F_{av} |
= | I Δt |
= | Δp Δt |

_{av}for this time interval is the constant force that gives the same impulse as the actual force during that interval. The shaded rectangular area F

_{av}Δt is the same as the area under the F-versus-t curve. Calculating this average force will tell us how hard the cat hit the shoe rack!

Alright, so, we need to know both Δp and Δt. Now, if the cat landed on the shoe rack and stopped there, we would know that the final momentum was zero. Given the fact that the top shelf is (or was) about a foot high, we can guess that the cat most probably hit the shelf and jumped off. If I wanted to be really super accurate, I would need to estimate the velocity of the cat as it left the shoe rack. But to keep things simple (I think it's been complicated enough so far, personally), we will just assume that the final momentum was zero. This will inflate our results slightly.

Assuming then, that the final momentum was zero, we know that Δp is equal to the momentum that the cat had at the moment of impact, which as we calculated above, is 22.725 kg⋅m/s. The time interval can be computed by dividing the distance travelled by the average velocity. Distance travelled during the time of impact? What is that? Well, let's look at the shelf again:

I measured the distance from the lower shelf to the top shelf at the left corner, which I will take to be the starting position. I then measured from the lower shelf to the bottom of the broken section, taking that to be the end position. The difference was about 8 centimeters. Since we're assuming that the final velocity is zero, the average velocity will be one half of the starting velocity. Our starting velocity, which we calculated earlier, was 5.05 meters per second, so the average velocity is 2.525 m/s. Now let's calculate the time interval:

Δt | = | Δy v _{av} |
= | 0.08 m 2.525 m/s |
≈ | 0.0317 s |

Now, finally, we can determine the force of impact:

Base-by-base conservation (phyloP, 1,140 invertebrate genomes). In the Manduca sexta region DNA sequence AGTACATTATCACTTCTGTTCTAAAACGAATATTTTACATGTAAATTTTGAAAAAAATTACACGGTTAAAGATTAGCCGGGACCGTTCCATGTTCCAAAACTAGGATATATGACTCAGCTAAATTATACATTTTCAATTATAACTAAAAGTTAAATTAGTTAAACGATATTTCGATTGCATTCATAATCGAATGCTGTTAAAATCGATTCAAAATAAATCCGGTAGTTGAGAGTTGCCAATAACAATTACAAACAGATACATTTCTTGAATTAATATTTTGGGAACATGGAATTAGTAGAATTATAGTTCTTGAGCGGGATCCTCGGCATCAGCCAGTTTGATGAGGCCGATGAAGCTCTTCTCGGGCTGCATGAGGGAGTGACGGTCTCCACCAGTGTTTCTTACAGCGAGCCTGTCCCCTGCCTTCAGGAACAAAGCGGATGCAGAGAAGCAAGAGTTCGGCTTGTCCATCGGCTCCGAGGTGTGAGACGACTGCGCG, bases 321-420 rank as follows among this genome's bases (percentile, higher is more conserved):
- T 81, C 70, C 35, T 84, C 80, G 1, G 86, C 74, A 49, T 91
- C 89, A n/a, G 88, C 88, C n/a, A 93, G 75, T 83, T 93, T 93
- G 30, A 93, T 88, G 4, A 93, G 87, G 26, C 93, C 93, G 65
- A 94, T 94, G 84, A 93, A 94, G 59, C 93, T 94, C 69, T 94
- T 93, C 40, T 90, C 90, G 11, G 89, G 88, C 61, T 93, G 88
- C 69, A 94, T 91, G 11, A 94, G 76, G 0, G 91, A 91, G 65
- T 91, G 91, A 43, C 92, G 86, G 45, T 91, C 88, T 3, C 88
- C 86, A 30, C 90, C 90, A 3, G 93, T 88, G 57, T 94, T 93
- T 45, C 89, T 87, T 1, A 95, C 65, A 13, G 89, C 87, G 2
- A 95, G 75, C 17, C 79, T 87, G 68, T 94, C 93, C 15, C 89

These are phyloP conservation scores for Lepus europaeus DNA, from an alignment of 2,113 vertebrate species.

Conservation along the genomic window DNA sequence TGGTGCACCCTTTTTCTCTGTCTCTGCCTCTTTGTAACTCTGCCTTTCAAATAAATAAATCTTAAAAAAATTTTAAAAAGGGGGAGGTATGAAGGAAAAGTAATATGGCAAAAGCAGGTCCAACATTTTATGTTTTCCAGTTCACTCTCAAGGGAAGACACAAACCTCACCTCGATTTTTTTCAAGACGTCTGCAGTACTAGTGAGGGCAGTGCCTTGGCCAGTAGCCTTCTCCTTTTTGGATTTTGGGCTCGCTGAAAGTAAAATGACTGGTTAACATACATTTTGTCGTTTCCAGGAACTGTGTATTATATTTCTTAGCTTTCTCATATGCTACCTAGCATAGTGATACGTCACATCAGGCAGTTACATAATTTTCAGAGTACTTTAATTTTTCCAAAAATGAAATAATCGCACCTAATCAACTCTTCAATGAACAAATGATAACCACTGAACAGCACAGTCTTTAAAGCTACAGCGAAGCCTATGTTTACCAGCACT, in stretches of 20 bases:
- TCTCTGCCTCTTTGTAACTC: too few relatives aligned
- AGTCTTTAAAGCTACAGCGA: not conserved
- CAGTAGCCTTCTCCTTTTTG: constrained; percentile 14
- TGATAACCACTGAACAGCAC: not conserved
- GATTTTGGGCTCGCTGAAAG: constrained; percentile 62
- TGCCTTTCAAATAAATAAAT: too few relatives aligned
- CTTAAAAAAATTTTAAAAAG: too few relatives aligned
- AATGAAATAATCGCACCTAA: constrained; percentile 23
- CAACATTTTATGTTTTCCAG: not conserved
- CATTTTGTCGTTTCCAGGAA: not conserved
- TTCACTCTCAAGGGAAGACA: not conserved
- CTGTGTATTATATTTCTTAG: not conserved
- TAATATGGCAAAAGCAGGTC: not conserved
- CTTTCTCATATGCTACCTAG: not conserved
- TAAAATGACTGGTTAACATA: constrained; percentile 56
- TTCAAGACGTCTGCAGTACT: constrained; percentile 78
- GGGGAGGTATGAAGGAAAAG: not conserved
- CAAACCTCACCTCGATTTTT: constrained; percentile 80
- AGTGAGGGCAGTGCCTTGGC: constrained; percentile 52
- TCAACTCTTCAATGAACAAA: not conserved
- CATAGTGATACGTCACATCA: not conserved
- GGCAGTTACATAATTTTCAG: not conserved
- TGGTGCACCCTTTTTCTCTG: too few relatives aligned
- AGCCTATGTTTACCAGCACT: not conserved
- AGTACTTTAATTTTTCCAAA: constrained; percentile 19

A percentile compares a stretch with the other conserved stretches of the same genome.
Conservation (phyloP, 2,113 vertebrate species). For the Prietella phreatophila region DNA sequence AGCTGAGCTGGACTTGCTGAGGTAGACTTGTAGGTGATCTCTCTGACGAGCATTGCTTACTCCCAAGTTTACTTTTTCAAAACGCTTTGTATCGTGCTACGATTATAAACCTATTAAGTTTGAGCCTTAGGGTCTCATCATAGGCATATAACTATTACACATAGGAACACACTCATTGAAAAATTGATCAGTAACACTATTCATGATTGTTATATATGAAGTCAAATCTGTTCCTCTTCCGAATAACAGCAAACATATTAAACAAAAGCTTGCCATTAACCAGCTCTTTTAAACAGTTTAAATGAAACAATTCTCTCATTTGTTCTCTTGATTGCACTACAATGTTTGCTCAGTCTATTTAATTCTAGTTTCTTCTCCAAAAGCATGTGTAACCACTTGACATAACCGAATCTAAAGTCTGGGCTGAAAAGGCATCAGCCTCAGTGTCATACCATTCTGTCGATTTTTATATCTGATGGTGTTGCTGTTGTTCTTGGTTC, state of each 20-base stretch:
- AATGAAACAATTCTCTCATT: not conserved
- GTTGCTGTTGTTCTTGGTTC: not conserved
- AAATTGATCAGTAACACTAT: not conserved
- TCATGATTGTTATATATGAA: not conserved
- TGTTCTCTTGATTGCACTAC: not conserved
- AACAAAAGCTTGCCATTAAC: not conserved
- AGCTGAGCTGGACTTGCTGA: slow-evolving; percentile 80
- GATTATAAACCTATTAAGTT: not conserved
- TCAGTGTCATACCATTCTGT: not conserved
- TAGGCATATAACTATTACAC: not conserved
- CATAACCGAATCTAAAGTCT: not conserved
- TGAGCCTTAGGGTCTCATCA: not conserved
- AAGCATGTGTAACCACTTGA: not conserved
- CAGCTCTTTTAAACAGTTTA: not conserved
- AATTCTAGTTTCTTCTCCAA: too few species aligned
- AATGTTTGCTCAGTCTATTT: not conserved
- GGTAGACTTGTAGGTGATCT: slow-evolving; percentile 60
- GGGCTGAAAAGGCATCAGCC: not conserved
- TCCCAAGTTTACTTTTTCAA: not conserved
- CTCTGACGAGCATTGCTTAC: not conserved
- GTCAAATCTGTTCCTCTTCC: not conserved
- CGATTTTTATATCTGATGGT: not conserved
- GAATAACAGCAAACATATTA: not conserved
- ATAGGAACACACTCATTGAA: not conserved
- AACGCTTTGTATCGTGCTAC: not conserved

F_{av} |
= | Δp Δt |
= | 22.725 kg⋅m/s 0.0317 s |
≈ | 716.88 N |

*16 times his own weight!*That would be like 160 pounds! Supposing he initially landed on his front two paws, which measure about 1 square inch each, that results in a stress of 80 pounds per square inch on a little sheet of cheap particle board that I purchased at Target.

**About the Board**

Now, you can plainly see by the photo that this material was not capable of withstanding that kind of stress. You would also think that it wouldn't be that difficult to find out the strength of an average piece of particle board. Unfortunately, this task proved more difficult than all the math I've done so far! I couldn't find exactly what I was looking for on the internet, so I started reading up on things like solid mechanics, stress, tensile strength and all that. Then I noticed this sidebar in my physics textbook, pictured to the right. Apparently just knowing the tensile or compressive strength is not enough! I found an article on Bending on Wikipedia. With tensile stress, you have equal and opposite forces stretching the object. With compressive stress, you have opposite forces pressing in on an object. But with bending, the object experiences compressive stress on the surface that receives the impact, and tensile stress on the opposite side. The rest of this article was way beyond me. You would think that there are enough builders and ordinary folk in the world who just want to know how much weight, or stress, a shelf can support, without needing an advanced engineering degree!

And here is where I will leave it for now. If you find some specification that tells how many pounds per square inch a piece of particle board can support before it breaks, post a comment and let me know. Of I find something later, I'll write another post. (I'm not getting rid of the shoe rack yet, just in case I wind up needing to measure the density of the board!!!)